Reusable sponge that soaks up oil spills
Author: Jessica Hudson
While oil spills are never good, the next one could have a smaller environmental impact due to the development of a new material, called Oleo Sponge, designed by scientists at Argonne National Laboratory in Illinois.
Previous oil spills, including the catastrophic Deepwater Horizon spill in 2010, have wreaked havoc on the the environment, in part because there haven’t been ways to remove the oil from beneath the water’s surface. Oleo Sponge is able to capture up to 90 times its weight in oil from above and below the water.
Made from polyurethane with a treated surface, the Oleo Sponge allows for the oil it absorbs to be recovered, saving money in the long run. The sponge is also reusable, further reducing costs and individual environmental impact.
The sponge wasn’t originally developed for oil spill use. The project team, led by Seth B. Darling, was originally working to create new materials using Sequential Infiltration Synthesis (SIS) without a real end goal in mind. A chance reading of an article about scientists developing solutions for oil spills prompted Darling to try applying SIS to a material to be able to absorb oil. Soon after, the US Coast Guard released a call for oil spill cleanup methods. Darling submitted a proposal that was accepted.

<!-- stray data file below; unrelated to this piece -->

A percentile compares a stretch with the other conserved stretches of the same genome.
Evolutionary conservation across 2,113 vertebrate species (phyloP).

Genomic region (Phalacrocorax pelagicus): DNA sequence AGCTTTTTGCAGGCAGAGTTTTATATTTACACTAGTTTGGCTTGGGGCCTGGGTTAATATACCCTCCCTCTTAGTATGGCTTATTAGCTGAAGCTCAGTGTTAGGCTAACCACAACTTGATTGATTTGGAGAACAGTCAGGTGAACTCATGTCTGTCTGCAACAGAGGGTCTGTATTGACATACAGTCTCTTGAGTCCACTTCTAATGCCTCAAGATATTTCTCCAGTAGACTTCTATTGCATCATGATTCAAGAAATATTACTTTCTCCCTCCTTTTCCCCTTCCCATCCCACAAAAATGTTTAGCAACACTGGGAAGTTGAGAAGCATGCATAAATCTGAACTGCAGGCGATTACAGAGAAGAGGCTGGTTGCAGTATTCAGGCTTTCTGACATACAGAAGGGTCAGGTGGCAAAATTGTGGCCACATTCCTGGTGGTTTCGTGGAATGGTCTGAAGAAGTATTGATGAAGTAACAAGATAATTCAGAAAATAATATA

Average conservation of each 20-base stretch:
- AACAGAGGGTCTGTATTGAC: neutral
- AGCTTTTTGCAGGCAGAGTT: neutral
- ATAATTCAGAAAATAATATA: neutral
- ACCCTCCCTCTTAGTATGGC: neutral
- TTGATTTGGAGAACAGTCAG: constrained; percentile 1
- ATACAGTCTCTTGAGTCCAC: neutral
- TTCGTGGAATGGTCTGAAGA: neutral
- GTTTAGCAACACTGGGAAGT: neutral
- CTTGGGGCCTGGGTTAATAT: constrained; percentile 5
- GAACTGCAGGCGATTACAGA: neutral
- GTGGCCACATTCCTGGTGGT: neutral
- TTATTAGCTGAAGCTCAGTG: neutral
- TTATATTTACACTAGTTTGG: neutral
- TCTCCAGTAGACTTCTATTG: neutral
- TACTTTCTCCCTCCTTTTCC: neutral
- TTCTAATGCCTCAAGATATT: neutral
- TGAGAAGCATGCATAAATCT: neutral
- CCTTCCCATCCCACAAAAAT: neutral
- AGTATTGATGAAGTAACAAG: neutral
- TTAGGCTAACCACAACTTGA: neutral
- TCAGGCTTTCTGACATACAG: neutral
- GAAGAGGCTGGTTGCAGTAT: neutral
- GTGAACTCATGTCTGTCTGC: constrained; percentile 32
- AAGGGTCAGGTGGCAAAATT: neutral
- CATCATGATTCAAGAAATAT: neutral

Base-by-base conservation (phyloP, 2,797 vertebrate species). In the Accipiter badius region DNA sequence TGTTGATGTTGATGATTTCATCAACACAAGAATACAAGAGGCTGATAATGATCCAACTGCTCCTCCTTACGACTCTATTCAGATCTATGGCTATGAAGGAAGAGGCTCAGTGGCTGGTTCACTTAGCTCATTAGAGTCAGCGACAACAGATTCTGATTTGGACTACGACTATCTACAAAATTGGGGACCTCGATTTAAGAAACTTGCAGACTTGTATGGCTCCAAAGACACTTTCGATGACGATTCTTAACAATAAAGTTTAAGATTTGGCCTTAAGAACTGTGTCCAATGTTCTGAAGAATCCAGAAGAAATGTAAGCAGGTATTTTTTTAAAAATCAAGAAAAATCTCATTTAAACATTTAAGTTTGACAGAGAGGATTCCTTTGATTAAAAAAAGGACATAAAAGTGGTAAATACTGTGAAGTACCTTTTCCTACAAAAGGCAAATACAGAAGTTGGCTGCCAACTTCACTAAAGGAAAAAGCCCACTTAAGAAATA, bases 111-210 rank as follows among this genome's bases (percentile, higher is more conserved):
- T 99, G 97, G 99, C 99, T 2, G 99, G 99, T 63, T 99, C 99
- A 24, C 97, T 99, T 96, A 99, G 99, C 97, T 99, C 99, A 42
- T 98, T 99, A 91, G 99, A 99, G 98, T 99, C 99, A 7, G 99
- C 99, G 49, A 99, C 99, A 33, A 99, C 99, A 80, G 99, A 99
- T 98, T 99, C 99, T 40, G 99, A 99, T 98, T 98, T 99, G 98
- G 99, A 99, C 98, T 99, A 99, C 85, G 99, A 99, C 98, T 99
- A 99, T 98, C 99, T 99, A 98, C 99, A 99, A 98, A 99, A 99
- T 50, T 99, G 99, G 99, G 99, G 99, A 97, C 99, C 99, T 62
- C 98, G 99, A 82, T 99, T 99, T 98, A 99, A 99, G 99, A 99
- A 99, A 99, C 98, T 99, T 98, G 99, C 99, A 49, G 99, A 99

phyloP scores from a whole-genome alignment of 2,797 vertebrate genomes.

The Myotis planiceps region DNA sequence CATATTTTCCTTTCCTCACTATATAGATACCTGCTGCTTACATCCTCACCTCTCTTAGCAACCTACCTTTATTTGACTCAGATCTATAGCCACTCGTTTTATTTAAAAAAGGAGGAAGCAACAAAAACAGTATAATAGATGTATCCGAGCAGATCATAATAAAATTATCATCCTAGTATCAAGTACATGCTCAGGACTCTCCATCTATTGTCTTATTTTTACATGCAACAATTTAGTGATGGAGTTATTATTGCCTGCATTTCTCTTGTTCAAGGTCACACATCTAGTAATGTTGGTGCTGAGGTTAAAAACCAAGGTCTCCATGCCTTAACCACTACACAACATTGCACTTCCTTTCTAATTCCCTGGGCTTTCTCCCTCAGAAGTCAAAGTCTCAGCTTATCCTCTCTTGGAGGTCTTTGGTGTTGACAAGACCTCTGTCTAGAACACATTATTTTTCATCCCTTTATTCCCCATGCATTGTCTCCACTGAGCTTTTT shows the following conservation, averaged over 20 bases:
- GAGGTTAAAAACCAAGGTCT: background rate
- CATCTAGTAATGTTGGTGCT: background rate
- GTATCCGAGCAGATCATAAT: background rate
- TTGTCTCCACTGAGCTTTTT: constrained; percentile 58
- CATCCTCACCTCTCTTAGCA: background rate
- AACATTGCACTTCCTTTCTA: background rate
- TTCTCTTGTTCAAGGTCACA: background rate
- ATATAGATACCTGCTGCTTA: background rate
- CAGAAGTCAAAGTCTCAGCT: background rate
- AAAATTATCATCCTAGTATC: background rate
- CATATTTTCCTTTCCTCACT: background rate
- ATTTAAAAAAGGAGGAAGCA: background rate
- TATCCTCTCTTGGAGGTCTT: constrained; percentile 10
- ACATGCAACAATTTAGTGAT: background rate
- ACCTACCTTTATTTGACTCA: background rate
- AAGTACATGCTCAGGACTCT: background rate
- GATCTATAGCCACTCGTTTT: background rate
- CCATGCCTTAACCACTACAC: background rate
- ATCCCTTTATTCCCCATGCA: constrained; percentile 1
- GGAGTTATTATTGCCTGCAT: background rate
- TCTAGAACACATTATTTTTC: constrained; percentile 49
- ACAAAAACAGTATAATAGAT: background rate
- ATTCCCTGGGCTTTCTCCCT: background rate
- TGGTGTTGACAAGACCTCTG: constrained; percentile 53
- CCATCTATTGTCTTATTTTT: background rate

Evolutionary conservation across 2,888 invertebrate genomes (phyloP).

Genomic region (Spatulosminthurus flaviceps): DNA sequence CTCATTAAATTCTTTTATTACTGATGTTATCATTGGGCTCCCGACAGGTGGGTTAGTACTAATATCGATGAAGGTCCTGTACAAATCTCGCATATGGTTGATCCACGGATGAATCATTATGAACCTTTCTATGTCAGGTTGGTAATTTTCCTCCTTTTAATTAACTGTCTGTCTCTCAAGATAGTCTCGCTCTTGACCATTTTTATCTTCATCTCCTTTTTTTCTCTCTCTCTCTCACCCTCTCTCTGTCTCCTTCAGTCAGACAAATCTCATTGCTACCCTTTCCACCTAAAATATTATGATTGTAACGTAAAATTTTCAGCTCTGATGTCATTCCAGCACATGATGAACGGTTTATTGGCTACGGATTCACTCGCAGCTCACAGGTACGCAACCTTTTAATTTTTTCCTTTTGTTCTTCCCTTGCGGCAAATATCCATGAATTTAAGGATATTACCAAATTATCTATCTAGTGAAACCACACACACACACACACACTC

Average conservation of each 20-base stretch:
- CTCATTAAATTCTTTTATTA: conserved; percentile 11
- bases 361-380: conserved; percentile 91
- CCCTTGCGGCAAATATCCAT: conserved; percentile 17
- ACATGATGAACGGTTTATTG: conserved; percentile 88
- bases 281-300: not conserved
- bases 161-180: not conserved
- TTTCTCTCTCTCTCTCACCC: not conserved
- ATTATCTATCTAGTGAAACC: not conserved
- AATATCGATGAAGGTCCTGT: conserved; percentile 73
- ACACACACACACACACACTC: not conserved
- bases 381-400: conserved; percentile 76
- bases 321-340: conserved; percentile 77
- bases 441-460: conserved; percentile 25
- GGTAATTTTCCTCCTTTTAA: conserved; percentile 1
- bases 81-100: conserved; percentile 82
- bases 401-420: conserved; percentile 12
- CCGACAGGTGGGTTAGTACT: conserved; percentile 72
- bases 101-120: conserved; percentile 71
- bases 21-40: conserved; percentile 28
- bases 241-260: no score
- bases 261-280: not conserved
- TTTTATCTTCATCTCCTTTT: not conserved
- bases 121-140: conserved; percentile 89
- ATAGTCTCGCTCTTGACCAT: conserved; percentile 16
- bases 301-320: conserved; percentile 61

The team hopes to continue improving the sponge’s technology so it can absorb more toxic materials from water, including lead, radionuclide and mercury, in addition to increasing manufacturing of the current material.
While ideally the next oil spill will never happen, having products like the Oleo Sponge available for use will hopefully help limit the environmental harm.
Jessica is an intern from Boston University studying Communication and minoring in Environmental Analysis and Policy.
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